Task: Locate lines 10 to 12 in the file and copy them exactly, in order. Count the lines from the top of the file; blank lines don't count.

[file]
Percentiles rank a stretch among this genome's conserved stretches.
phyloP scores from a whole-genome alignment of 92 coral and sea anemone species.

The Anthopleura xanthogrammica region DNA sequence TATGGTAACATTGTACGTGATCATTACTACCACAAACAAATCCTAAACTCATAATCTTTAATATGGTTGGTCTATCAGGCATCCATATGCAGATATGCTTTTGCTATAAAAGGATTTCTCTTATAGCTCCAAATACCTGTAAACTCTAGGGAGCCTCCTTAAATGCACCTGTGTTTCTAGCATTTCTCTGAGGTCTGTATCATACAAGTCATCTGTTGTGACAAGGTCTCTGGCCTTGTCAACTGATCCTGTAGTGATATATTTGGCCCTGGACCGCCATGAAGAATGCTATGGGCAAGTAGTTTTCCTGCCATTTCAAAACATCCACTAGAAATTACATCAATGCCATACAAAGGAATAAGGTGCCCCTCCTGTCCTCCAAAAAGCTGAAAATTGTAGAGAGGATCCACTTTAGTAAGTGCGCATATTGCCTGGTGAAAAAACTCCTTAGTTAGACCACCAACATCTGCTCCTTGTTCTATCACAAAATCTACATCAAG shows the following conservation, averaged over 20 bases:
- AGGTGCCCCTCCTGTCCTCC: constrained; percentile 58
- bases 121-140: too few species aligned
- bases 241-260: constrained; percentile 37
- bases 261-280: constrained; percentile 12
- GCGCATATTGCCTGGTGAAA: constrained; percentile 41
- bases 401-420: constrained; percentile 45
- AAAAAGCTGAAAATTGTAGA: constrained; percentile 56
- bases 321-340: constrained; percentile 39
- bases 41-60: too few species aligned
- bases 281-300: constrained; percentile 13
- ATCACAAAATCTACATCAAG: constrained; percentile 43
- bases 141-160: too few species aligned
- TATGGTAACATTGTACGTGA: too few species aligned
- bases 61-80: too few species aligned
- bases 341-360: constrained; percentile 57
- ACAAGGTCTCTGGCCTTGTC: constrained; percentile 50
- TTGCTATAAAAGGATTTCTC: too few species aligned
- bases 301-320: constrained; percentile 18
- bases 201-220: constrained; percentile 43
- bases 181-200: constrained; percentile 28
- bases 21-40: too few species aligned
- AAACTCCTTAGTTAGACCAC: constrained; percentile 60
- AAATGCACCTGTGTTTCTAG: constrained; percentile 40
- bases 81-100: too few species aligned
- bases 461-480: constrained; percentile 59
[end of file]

- AAAAAGCTGAAAATTGTAGA: constrained; percentile 56
- bases 321-340: constrained; percentile 39
- bases 41-60: too few species aligned